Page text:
HC Deb 31 March 1919 vol 114 cc910-1W

asked the President of the Local Government Board whether he is aware that many landlords have already served notices on their tenants to raise their rents under the Increase of Rent and Mortgage Interest (Restrictions) Bill, the landlords being under the erroneous impression that they will have the power to raise rents as soon as the Bill becomes law; whether the principal Act remains in force until a period for six months after the War; and what action does he propose to take to allay the present anxiety which is being caused?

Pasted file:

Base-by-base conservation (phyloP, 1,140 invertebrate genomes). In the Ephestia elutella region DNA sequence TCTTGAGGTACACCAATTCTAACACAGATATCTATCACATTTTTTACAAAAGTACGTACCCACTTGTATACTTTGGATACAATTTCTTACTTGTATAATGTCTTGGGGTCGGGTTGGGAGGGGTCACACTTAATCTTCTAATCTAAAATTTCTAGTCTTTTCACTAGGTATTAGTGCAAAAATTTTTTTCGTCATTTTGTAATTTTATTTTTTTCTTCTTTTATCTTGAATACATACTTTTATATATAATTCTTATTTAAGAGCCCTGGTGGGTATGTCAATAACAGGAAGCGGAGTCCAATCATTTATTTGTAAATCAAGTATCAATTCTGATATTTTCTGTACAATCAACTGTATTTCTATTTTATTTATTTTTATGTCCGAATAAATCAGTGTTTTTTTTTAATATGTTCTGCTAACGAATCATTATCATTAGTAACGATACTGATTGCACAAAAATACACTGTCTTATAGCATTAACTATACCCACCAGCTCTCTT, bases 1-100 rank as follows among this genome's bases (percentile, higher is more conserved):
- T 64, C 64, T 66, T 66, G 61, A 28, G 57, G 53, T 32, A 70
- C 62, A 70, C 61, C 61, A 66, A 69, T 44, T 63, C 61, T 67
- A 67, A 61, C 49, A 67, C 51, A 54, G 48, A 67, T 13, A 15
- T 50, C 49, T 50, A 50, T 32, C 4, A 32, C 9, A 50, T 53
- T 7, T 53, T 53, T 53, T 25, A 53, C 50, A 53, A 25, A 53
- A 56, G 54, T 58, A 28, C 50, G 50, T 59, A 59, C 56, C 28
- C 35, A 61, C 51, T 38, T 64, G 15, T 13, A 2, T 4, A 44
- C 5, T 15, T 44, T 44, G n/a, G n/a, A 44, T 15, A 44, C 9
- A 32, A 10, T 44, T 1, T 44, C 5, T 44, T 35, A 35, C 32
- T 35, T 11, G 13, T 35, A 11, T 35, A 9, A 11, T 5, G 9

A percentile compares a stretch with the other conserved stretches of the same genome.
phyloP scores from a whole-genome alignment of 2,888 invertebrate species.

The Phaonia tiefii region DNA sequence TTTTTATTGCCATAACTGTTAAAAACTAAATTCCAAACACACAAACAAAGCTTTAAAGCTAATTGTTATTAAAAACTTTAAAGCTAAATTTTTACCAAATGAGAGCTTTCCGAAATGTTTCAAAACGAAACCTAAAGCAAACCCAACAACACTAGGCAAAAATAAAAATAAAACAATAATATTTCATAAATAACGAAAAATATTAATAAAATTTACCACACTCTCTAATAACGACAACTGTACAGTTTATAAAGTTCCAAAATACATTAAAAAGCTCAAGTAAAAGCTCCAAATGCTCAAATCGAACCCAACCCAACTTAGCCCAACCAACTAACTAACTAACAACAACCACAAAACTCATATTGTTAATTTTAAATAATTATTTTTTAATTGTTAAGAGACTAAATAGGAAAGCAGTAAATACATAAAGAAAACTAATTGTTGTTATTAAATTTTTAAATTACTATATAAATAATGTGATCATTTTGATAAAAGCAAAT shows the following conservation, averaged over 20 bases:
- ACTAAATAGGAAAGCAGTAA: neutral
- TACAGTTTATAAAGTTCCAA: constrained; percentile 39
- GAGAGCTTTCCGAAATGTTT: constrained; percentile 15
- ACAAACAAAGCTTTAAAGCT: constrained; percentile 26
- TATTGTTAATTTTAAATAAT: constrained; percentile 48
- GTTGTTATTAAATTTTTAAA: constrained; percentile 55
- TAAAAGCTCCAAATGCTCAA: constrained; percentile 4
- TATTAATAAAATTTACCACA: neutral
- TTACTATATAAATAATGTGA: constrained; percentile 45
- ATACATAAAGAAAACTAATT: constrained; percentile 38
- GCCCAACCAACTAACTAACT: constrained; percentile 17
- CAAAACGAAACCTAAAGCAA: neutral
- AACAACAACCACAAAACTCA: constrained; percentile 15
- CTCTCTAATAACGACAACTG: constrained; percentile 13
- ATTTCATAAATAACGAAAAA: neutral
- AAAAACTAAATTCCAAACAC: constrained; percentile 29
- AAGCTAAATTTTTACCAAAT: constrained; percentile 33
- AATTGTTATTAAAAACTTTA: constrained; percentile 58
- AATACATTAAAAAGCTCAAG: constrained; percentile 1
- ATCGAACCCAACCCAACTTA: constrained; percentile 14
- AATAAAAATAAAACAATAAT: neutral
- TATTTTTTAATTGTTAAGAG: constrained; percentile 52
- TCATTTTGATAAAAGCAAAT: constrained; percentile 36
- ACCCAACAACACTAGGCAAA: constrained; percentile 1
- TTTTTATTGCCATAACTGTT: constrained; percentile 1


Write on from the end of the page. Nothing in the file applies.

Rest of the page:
My right hon. Friend is not aware that many landlords have served notices of the kind mentioned in the question. The Increase of Rent and Mortgage Interest (War Restrictions) Act, 1915, does not admit of any increase of rent except for certain specific purposes until the expiration of six months after the end of the War. The Bill to which the hon. Member refers makes no alteration in this respect in the case of houses within the Act of 1915, and the increase of rent permitted by the Bill in such cases could not take effect until the date when the Act of 1915 would have expired in the ordinary course. In the case of houses to which the Act of 1915 is extended by the Bill immediate increase of rent can be made within the limits allowed by the Bill subject to any existing agreement.